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(object procedure . method-clauses)syntax

Returns: object

An OBJECT-expression yields an object which is prepared to handle generic operations according to the method-clauses. In the following description, ``the object'' refers to the value of a given OBJECT-expression.

Each method-clause should be of the form

 ((operation . variables) . body)

Operation is an evaluated position, and is typically a variable which evaluates to an operation, although it may be any expression. When an operation is called with the object as its first argument, the operation-expressions are evaluated, and if one yields the operation being applied to the object, the corresponding method-clause is selected. The operation is then performed according to the selected method-clause: the clause's variables are bound to the arguments to the operation, and its body, an implicit block, is evaluated.

(define op (operation #f))
(op (object #f ((op self) 34)))      ==> 34
(op (object #f ((op self x) x)) 55)  ==> 55

Procedure may be any expression, and is evaluated at the time the OBJECT-expression is evaluated. The object, when called, simply calls the value of the procedure expression, passing on any arguments. Typically procedure might be either a LAMBDA-expression, if the object is to be callable, or it is #f, which by convention means that the object is not intended to be called, the value of #f being an uncallable object.

In the degenerate case, where there are no method clauses, the value of

 (object (lambda args . body))

is indistinguishable from that of

 (lambda args . body)

The semantics of the OBJECT and OPERATION special forms can be described in terms of hypothetical primitive procedures *OBJECT and GET-HANDLER. These primitives do not actually exist, but are introduced here as expository aids. *OBJECT takes two arguments, and returns an object which, when called, calls the object which was *OBJECT's first argument, and when given to GET-HANDLER returns the object which was *OBJECT's second argument. That is, *OBJECT creates a two-component record (like a pair), GET-HANDLER extracts one component, and the other component is called when the record is called.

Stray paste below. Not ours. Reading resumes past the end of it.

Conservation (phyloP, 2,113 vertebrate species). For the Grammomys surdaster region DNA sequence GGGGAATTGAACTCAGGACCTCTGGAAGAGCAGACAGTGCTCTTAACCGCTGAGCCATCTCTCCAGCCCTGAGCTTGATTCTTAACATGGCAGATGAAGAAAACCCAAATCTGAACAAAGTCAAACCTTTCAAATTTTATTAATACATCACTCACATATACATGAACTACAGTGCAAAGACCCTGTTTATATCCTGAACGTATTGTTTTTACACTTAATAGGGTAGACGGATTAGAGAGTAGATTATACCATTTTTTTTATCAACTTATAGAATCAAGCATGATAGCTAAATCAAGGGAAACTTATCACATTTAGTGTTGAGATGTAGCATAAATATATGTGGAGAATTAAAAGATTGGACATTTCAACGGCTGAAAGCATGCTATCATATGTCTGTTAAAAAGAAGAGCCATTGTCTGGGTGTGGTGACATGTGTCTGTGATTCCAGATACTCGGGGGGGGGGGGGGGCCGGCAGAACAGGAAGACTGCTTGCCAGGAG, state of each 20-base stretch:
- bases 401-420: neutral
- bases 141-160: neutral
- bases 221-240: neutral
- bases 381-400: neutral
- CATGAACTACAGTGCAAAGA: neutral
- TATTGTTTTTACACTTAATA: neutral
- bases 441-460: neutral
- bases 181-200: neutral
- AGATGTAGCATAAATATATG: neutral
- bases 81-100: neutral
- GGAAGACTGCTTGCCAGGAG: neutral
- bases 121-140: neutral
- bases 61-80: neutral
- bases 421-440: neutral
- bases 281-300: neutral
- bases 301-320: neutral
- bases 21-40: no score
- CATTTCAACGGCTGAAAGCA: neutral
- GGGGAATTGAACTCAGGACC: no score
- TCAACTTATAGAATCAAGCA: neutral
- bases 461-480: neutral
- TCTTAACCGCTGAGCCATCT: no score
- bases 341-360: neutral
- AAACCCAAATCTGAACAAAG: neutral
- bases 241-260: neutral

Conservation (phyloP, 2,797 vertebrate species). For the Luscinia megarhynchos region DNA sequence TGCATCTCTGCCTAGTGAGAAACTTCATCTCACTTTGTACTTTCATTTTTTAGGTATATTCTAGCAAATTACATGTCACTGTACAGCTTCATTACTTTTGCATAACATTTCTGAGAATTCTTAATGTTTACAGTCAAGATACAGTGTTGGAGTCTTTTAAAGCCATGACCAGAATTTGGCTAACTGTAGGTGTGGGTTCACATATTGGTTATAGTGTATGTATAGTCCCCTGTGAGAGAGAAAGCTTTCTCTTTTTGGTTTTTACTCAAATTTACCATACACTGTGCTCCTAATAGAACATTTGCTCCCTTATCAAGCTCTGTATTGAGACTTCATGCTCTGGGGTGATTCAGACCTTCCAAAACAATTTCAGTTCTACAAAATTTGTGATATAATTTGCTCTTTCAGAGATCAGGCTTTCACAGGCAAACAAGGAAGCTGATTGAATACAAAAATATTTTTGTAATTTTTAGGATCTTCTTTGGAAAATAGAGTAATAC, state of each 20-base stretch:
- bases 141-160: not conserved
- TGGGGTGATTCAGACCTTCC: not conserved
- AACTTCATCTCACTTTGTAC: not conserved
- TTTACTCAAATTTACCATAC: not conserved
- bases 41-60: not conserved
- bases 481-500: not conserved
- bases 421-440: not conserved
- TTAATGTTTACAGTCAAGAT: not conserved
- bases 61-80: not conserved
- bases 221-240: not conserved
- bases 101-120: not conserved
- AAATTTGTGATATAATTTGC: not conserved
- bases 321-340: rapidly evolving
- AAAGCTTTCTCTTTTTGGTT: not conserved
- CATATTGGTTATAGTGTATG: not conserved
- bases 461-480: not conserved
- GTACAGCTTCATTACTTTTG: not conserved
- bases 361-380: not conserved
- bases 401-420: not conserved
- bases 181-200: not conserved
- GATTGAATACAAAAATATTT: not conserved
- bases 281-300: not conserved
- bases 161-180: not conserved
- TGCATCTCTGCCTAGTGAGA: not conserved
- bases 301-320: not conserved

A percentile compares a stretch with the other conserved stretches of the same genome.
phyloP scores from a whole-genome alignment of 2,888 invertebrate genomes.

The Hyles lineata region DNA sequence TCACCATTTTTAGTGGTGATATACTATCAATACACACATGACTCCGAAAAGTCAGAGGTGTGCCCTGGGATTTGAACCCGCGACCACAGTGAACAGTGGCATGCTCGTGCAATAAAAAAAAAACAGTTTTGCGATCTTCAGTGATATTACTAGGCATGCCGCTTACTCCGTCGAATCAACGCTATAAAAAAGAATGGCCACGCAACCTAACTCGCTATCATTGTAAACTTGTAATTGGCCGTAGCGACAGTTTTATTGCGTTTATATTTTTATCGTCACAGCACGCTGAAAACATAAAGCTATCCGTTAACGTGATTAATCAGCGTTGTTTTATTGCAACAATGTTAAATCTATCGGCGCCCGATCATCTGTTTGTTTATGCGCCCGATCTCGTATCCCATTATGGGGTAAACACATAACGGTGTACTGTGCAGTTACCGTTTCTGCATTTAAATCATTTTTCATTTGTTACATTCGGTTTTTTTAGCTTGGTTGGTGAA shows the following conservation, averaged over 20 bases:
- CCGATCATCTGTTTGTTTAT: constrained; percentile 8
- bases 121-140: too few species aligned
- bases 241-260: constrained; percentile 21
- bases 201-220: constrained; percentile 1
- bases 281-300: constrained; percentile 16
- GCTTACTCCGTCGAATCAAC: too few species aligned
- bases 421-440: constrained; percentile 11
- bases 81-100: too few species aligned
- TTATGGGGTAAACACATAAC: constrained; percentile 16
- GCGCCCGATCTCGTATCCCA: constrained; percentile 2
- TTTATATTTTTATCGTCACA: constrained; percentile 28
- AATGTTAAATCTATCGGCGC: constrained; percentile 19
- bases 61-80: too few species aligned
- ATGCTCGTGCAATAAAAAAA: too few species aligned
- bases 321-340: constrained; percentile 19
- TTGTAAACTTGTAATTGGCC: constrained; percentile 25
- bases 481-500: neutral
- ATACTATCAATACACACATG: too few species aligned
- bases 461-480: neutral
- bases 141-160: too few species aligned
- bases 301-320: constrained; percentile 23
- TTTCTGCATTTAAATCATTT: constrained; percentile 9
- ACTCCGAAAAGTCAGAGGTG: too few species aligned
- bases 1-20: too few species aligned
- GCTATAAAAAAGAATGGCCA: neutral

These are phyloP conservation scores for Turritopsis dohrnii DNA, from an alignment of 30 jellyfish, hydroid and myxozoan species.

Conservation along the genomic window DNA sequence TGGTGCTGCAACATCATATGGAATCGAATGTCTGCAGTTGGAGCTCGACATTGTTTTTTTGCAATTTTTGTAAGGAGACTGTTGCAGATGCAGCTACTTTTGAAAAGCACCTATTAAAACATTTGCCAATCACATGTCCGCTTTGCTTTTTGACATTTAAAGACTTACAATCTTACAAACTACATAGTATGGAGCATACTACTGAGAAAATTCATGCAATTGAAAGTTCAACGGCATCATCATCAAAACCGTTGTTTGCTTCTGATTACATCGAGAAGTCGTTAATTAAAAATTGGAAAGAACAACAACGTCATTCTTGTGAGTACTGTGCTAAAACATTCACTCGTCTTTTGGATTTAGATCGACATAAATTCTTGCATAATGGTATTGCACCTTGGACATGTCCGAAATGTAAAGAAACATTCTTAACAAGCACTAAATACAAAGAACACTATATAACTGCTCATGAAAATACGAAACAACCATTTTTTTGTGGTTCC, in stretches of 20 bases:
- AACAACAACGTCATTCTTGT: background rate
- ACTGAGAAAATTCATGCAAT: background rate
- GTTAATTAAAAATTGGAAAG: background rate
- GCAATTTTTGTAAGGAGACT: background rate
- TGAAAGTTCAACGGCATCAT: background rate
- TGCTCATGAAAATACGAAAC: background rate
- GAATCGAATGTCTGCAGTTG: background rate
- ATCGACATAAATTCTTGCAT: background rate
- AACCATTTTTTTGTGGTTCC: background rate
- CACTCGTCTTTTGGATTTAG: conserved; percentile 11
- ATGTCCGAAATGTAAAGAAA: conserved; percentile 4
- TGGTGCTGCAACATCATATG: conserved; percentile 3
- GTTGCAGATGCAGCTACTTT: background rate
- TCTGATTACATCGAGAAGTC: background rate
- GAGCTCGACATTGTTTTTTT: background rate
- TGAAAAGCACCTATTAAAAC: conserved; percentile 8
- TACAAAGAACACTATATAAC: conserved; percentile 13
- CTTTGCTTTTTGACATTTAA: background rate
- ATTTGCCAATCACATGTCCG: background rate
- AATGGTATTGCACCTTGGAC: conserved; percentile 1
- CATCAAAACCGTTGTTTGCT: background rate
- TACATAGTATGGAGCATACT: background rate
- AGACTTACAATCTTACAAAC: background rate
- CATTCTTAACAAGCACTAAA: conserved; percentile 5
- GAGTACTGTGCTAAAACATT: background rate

(get-handler (*object proc handler))   ==>  handler
 ((*object proc handler) arg ...)       ==>  (proc arg ...)

In addition, GET-HANDLER is defined on all objects to return some handler, even objects not created by *OBJECT (if indeed there are any such objects).

Given these primitives, the following rough equivalence holds:

 (object proc
       ((op1 . args1) . body1)
       ((op2 . args2) . body2)
       ((opn . argsn) . bodyn))
 (*object proc
        (lambda (op)
          (switch op
            (op1 (lambda args1 . body1)) 
            (op2 (lambda args2 . body2)) 
            (opn (lambda argsn . bodyn))
            (else #f))))

The outer LAMBDA-expression yields the object's handler; the inner LAMBDA-expressions yield the methods, and the mapping from operations to methods is accomplished by the SWITCH-expression Note that the syntactic positions


are evaluated positions, and the operation expressions are evaluated when an operation is applied to the object, not when the object is created.